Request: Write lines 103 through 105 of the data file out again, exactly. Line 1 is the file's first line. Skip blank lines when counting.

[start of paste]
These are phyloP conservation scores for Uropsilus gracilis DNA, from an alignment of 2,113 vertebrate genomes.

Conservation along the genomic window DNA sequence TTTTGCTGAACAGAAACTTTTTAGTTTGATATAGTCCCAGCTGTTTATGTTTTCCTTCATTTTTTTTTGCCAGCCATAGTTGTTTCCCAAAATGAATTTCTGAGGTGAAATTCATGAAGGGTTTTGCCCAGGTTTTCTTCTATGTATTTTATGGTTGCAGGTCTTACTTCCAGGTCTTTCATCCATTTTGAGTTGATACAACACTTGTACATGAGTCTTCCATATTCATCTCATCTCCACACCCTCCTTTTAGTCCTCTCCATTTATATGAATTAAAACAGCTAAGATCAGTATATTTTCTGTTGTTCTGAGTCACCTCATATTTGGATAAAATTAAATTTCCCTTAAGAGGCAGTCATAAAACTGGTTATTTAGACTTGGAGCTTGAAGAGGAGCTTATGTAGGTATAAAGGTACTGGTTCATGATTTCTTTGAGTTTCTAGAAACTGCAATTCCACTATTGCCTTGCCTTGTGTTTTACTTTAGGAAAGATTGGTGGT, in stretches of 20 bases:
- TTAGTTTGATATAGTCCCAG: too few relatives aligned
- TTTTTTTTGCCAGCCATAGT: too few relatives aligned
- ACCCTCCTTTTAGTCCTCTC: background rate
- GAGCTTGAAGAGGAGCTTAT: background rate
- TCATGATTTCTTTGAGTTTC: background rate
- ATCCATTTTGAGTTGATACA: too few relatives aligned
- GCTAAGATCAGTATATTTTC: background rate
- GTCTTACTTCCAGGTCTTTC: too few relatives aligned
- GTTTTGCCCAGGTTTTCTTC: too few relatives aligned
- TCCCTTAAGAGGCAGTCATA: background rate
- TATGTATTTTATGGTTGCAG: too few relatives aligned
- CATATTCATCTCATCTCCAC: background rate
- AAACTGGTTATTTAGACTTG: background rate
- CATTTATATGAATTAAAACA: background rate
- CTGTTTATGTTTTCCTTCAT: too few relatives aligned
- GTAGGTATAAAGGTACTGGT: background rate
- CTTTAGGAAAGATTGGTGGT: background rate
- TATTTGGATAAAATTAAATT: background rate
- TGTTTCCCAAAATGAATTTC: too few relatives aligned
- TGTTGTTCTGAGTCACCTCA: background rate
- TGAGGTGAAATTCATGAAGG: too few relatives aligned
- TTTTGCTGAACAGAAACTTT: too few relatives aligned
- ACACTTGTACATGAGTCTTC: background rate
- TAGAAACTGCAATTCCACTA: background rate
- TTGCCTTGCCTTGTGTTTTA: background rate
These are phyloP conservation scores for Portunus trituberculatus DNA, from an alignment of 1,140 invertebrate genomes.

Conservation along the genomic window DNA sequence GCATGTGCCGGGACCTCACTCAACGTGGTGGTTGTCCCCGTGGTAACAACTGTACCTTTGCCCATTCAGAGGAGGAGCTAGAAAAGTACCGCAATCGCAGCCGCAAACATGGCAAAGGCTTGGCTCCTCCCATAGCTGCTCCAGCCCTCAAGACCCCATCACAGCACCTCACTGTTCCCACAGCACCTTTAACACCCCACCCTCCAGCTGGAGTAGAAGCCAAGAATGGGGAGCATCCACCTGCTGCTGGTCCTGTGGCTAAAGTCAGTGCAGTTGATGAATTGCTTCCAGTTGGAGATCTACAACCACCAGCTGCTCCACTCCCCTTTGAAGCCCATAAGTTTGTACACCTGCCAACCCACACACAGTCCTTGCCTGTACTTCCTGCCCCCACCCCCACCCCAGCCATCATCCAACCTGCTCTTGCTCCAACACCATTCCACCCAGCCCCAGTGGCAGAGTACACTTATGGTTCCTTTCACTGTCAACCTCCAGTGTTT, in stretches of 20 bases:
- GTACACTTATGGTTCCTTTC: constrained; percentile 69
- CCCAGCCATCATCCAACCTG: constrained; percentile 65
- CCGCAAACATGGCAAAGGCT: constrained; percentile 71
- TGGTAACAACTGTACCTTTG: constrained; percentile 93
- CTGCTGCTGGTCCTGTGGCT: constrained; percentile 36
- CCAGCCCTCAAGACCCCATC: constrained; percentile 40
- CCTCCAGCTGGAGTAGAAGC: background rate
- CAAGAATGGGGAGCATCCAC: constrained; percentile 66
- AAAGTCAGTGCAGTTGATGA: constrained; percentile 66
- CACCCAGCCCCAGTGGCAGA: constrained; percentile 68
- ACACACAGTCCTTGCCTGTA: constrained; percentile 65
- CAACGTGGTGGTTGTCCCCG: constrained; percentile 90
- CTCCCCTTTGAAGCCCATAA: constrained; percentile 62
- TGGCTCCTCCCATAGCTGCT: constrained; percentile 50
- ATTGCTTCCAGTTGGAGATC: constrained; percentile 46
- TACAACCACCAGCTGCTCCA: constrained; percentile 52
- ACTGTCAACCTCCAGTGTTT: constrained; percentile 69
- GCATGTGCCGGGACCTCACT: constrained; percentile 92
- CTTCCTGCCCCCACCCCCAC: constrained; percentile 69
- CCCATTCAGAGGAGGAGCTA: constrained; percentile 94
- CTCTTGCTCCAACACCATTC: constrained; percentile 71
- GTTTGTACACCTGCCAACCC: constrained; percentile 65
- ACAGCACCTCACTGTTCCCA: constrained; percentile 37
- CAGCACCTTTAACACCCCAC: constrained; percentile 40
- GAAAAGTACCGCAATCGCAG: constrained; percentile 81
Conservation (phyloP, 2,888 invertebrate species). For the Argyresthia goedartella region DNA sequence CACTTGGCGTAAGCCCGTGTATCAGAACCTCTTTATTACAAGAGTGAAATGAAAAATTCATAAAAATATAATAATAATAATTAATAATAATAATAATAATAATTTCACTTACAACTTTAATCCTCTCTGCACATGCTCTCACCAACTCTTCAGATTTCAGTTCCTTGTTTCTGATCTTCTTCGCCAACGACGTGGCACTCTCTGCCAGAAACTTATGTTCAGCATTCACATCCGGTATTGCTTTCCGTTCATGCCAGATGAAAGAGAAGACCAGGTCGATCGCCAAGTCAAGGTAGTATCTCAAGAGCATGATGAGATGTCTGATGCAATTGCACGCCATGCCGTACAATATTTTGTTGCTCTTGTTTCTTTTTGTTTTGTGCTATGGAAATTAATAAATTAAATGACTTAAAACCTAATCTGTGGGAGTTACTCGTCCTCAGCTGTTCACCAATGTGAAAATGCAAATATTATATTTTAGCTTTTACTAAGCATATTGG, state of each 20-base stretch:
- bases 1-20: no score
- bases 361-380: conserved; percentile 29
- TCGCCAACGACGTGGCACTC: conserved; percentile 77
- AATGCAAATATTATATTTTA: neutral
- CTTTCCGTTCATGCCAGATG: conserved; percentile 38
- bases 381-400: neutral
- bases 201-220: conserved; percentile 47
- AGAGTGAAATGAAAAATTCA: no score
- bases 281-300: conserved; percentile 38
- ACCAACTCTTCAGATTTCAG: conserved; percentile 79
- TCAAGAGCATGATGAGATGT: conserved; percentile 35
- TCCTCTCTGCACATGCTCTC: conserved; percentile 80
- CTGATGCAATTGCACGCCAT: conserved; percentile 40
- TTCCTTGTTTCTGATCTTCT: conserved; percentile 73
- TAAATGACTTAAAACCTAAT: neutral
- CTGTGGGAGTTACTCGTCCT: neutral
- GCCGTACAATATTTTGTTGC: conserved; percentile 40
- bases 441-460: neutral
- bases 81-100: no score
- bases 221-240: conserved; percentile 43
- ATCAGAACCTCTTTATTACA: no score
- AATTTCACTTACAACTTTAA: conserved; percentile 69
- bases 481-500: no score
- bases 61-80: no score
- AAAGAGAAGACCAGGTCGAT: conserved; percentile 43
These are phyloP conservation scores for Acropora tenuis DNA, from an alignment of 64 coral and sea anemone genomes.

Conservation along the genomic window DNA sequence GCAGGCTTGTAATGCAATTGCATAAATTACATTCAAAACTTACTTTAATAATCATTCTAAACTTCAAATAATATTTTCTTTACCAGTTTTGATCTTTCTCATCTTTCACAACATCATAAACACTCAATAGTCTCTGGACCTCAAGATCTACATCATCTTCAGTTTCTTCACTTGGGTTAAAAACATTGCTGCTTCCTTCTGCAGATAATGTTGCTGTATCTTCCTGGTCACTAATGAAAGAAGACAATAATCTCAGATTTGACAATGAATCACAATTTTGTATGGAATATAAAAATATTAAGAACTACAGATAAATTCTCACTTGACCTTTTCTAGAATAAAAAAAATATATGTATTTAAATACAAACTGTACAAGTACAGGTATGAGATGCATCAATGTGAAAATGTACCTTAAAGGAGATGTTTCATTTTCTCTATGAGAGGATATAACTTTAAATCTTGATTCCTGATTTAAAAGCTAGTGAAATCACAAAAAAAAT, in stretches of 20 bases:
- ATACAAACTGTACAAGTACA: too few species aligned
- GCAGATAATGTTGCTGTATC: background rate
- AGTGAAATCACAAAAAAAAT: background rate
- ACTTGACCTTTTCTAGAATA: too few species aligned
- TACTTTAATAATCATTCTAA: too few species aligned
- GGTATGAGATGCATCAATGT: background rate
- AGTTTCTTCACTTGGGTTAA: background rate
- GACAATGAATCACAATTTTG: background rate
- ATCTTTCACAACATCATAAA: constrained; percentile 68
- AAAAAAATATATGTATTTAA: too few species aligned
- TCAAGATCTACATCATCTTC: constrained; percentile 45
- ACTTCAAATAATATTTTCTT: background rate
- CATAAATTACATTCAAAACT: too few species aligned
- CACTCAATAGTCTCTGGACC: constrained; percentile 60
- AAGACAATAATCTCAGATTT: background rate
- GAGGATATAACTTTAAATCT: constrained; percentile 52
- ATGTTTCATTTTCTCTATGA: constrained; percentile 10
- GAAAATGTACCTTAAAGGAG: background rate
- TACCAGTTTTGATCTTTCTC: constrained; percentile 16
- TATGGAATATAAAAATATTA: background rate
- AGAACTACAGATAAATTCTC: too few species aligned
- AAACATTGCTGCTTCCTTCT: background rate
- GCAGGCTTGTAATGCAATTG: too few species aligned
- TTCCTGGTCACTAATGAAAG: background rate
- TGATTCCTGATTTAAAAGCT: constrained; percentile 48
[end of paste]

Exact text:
- AGAACTACAGATAAATTCTC: too few species aligned
- AAACATTGCTGCTTCCTTCT: background rate
- GCAGGCTTGTAATGCAATTG: too few species aligned